Many Canadian parents not making the most of available tax
savings: RBC poll
Only half of parents currently saving for their child's
TORONTO, March 10, 2010 — Four-in-ten (42 per
cent) Canadian families with children under the age of 12
are not taking full advantage of tax savings, including 17
per cent who say they are not aware of what options are available
to them, according to a new RBC Tax Planning Poll.
"When you are raising a family, it's important to stretch
every dollar and making the most of available tax savings
can make a big difference," said Patricia Domingo, Investment
& Retirement planner, RBC. "By taking advantage of
available tax credits and incentives, parents can maximize
their tax returns and put that money toward their saving priorities."
The RBC poll also found that just over half (56 per cent)
of young families are currently saving for their child's post-secondary
education. Of the 44 per cent who are not currently saving,
nine per cent feel they won't need to, but the majority (84
per cent) of the rest said that they would like to, but are
unable due to their current financial situation.
The top financial challenges for parents are having money
left over from paycheque-to-paycheque (30 per cent), followed
by paying down debt (28 per cent).
"It can be challenging for young families to balance
savings priorities, but starting with putting aside just a
small amount on a regular basis can make a meaningful difference
in financing your child's education," said Domingo. "A
Registered Education Savings Plan (RESP) is a good option
for parents to consider as there are tax advantages and government
matching programs to help make your child's education goals
RBC highlights the following tips for young families looking
to make the most of tax savings and their financial planning:
Open a Registered Education Savings Plan - RESPs are
flexible savings plans that allow money deposited for your
child's post-secondary education to grow tax-free until they
attend university or college.
The federal government supplements RESPs through the Canada
Education Savings Grant (CESG), which matches contributions
by 20 per cent up to an annual maximum of $500 or $7,200 over
the life of a plan. Upon withdrawal, the income is taxed in
the child's hands, so there should be little or no tax payable
given the child will be in a lower tax bracket. Additional
federal grants are available for lower-income families and
Alberta and Quebec also offer provincially-based savings incentives
to boost education savings.
Open a Tax-Free Savings Account - A TFSA allows you
to grow your money tax-free, up to $5,000 per year. Also,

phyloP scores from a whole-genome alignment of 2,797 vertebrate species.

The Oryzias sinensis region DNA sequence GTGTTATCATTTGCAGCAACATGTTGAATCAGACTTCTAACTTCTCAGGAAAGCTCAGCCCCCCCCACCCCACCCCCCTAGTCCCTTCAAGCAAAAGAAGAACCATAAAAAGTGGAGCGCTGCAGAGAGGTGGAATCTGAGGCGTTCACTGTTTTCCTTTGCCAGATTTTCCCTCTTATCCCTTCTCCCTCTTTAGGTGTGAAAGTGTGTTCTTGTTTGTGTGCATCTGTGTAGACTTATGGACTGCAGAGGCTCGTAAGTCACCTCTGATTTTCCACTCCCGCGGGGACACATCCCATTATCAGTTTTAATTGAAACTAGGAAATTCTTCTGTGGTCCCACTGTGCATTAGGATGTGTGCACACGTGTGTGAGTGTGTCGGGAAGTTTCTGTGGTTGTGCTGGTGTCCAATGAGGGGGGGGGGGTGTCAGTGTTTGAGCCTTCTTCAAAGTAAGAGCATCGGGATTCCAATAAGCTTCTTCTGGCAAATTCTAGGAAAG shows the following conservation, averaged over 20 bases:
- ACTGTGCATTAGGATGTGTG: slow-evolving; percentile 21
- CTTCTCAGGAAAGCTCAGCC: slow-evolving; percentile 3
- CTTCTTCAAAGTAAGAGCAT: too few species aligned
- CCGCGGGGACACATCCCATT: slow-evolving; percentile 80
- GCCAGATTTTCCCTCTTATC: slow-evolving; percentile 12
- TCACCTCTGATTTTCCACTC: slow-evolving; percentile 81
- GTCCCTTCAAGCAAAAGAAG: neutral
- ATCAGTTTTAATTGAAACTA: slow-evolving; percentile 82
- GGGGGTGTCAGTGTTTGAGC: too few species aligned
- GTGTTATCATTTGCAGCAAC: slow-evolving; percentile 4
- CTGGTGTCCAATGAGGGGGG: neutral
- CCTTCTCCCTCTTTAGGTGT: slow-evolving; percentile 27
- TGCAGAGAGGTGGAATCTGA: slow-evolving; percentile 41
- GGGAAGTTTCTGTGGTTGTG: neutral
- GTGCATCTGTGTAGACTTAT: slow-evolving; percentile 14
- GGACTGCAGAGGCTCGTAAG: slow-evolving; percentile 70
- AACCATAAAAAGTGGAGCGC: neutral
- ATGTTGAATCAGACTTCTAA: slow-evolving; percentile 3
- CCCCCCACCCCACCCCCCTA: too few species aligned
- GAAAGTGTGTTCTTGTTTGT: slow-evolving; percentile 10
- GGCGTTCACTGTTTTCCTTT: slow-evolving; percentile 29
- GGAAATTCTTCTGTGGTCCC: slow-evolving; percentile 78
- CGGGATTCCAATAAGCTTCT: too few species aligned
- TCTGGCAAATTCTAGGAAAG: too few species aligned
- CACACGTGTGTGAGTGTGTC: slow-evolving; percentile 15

room from your allowed unused contribution can be carried
forward to future years and any money withdrawn will be added
to unused contribution room so you can re-contribute that
money starting the following year.
Take advantage of child care deductions - Child care
expenses, such as daycare, nannies, summer camp and before
and after- school programs are eligible for a deduction against
income. The claim amount is actual cost of expenses, up to
a specific dollar amount, and is claimed by the parent with
the lowest taxable income.
Take advantage of the Child Amount Tax Credit - This
credit allows you to claim a tax credit on your income tax
return based on an amount of $2,089 for each child under the
age of 18. This can also be applied against tax deducted at
source by your employer.
Take advantage of the Children's Fitness Amount Tax Credit
- This credit entitles you to claim up to $500 per child to
cover costs of enrolment in a qualifying fitness program.
To claim the credit on your 2009 tax return, payments must
have been made on or before Dec. 31, 2009.
Parents can find more information about money management,
simplifying finances and helping families achieve their financial
goals, by visiting rbc.com/couplesandfamilies.
Get the advice you need and download your own personalized
Guide to Everyday Finance.
The RBC Tax Planning omnibus was conducted by Ipsos Reid
between January 29 and February 5, 2010. This online survey
of 517 young Canadian families with children 12 years or younger,
was conducted via the Ipsos I-Say Online Panel, Ipsos Reid's
national online panel. The results are based on an unweighted
probability sample of this size, with 100 per cent response
rate. With a representative sample of this size, the results
are considered accurate to within ±4.3 percentage points,
19 times out of 20. Margins of error for subgroups will be
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Jill Quinn, RBC, (416) 313-8121
Suzanne Willers, RBC, (416) 974-2727